Empty sella syndrome
|Empty sella syndrome|
|Other names: Pituitary - empty sella syndrome|
|MRI of Empty Sella|
|Causes||Arachnoid presses down on gland (another possibility is a Tumor, Radiation therapy)|
|Diagnostic method||MRI, CT scan|
|Medication||Manage abnormal hormone levels|
Empty sella syndrome is the condition when the pituitary gland shrinks or becomes flattened, filling the sella turcica with cerebrospinal fluid instead of the normal pituitary. It can be discovered as part of the diagnostic workup of pituitary disorders, or as an incidental finding when imaging the brain.
Signs and symptoms
If there are symptoms, people with empty sella syndrome can have headaches and vision loss. Additional symptoms would be associated with hypopituitarism. Additional symptoms are as follows:
- Abnormality of the middle ear ossicles
- Arnold-Chiari type I malformation
- Patent ductus arteriosus
- Muscular hypotonia
The cause of this condition is divided into primary and secondary, as follows:
- The cause of this condition in terms of secondary empty sella syndrome happens when a tumor or surgery damages the gland, this is an acquired manner of the condition.
- ~70% of patients with idiopathic intracranial hypertension will have empty sella on MRI
- The cause of primary empty sella syndrome is a congenital defect (diaphragma sellae)
The normal mechanism of the pituitary gland sees that it controls the hormonal system, which therefore has an effect on growth, sexual development, and adrenocortical function. The gland is divided into anterior and posterior.
Its pathophysiology is such that individuals affected with the condition can have cerebrospinal fluid build-up, which in turn causes intracranial pressure leading to headaches for the individual.
Empty sella in MRI
The diagnosis of empty sella syndrome, done via examination (and test), may be linked to early onset of puberty, growth hormone deficiency, or pituitary gland dysfunction (at an early age). Additionally there is:
There are two types of empty sella syndrome: primary and secondary.
- Primary empty sella syndrome occurs when a small anatomical defect above the pituitary gland increases pressure in the sella turcica and causes the gland to flatten out along the interior walls of the sella turcica cavity. Primary empty sella syndrome is associated with obesity and increase in intracranial pressure in women. In most cases, especially in people with primary empty sella syndrome, there are no symptoms and it does not affect life expectancy or health. Some researchers have estimated that less than 1% of affected people ever develop symptoms of the condition.
- Secondary empty sella syndrome is the result of the pituitary gland regressing within the cavity after an injury, surgery, or radiation therapy. Individuals with secondary empty sella syndrome due to destruction of the pituitary gland have symptoms that reflect the loss of pituitary functions, such as intolerance to stress and infection.[medical citation needed]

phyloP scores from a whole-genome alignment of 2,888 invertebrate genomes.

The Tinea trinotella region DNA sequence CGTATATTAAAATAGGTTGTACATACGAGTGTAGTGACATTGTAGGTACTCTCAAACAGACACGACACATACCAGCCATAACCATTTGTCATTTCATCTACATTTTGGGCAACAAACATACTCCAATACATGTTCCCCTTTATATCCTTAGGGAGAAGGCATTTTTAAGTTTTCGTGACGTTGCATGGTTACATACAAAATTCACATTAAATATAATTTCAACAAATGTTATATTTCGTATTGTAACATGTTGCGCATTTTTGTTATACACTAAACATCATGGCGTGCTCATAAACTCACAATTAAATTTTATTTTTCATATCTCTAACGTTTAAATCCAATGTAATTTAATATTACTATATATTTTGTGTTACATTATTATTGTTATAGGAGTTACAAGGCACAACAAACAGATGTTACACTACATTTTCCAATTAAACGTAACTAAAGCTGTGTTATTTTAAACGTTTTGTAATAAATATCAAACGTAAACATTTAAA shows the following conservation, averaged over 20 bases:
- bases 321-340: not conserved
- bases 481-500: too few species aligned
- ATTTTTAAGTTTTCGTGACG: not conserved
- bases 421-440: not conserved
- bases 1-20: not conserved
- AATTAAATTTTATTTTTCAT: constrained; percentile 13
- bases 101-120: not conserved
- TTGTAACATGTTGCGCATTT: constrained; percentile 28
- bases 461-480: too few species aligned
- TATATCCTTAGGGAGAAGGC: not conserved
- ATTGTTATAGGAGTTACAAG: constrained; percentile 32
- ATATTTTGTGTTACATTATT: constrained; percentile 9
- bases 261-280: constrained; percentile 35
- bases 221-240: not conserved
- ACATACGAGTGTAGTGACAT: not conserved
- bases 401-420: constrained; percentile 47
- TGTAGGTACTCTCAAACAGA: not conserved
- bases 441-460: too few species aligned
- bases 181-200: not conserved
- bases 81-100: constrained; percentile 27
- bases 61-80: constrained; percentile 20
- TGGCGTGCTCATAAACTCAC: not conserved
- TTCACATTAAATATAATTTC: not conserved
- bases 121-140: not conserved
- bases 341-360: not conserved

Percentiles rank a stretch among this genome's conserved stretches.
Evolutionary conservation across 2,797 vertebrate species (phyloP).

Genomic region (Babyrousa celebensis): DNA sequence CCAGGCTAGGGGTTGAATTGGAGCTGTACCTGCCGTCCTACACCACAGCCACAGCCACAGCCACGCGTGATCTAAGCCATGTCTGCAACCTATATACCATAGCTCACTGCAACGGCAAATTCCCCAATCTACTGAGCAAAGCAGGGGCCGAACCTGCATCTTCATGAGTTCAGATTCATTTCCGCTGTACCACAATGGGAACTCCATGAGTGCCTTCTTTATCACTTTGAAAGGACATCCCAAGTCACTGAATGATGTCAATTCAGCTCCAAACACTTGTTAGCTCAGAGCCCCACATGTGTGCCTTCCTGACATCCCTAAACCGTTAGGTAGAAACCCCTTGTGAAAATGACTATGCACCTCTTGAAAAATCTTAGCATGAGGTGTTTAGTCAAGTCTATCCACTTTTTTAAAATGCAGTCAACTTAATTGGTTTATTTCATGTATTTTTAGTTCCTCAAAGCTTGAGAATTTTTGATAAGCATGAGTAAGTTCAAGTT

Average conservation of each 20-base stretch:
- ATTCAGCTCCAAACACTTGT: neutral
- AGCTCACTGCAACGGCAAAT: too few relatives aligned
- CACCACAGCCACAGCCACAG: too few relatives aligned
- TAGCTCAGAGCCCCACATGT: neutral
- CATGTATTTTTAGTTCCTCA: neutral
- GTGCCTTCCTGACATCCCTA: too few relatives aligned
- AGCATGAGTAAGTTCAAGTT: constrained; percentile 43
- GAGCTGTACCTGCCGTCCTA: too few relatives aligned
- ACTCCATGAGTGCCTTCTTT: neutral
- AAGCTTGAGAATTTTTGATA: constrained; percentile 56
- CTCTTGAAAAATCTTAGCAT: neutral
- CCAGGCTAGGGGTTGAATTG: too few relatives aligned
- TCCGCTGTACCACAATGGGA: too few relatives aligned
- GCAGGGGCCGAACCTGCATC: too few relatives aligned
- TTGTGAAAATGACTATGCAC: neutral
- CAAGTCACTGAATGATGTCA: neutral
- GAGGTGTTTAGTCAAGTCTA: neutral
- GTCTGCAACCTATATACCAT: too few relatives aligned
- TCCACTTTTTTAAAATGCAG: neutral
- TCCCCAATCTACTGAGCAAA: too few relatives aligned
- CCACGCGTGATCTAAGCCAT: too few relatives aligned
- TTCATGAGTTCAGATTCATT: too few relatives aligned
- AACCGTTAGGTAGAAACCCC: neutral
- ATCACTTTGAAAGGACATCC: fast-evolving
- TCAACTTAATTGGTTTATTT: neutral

The major differential to consider in empty sella syndrome is intracranial hypertension, of both unknown and secondary causes, and an epidermoid cyst, which can mimic cerebrospinal fluid due to its low density on CT scans, although MRI can usually distinguish the latter diagnosis.
In terms of management, unless the syndrome results in other medical problems, treatment for endocrine dysfunction associated with pituitary malfunction is symptomatic and thus supportive; however, surgery may be needed in some cases.
- ↑ 1.0 1.1 1.2 1.3 1.4 1.5 MedlinePlus Encyclopedia: Empty sella syndrome
- ↑ 2.0 2.1 2.2 "Empty Sella Syndrome Information Page". www.ninds.nih.gov. National Institute of Neurological Disorders and Stroke. Archived from the original on 2017-03-05. Retrieved 2017-03-05.
- ↑ 3.0 3.1 3.2 3.3 "Empty sella syndrome". Genetic and Rare Diseases Information Center. Archived from the original on 2021-11-19. Retrieved 2022-01-30.
- ↑ Goldman, Lee; Schafer, Andrew I. (2012). Goldman's Cecil Medicine (24 ed.). Elsevier Health Sciences. p. 1256. ISBN 978-1437716047. Archived from the original on 19 November 2021. Retrieved 8 March 2017.
- ↑ 5.0 5.1 5.2 Disorders, National Organization for Rare (2003). NORD Guide to Rare Disorders. Lippincott Williams & Wilkins. p. 530. ISBN 9780781730631. Archived from the original on 19 November 2021. Retrieved 11 March 2017.
- ↑ How does the pituitary gland work?. InformedHealth.org. Institute for Quality and Efficiency in Health Care. 19 April 2018. Archived from the original on 20 January 2022. Retrieved 30 January 2022.
- ↑ Horton, Arthur MacNeill (2012-01-01). The Encyclopedia of Neuropsychological Disorders. Springer Publishing Company. p. 282. ISBN 9780826198549. Archived from the original on 2022-07-02. Retrieved 2022-01-30.
- ↑ Fouad, Wael (1 June 2011). "Review of empty sella syndrome and its surgical management". Alexandria Journal of Medicine. 47 (2): 139–147. doi:10.1016/j.ajme.2011.06.005.
- ↑ González-Tortosa, J. (2009). "Silla turca vacía primaria: clínica, fisiopatología y tratamiento" [Primary empty sella: symptoms, physiopathology, diagnosis and treatment]. Neurocirugía (in español). 20 (2): 132–151. doi:10.1016/s1130-1473(09)70180-0. PMID 19448958. Archived from the original on 2021-07-27. Retrieved 2022-01-30.
- Disorders, National Organization for Rare (2003). NORD Guide to Rare Disorders. Lippincott Williams & Wilkins. ISBN 9780781730631. Archived from the original on 2 July 2022. Retrieved 8 March 2017.
- Becker, Kenneth L. (2001-01-01). Principles and Practice of Endocrinology and Metabolism. Lippincott Williams & Wilkins. ISBN 9780781717502. Archived from the original on 2022-07-02. Retrieved 2022-01-30.
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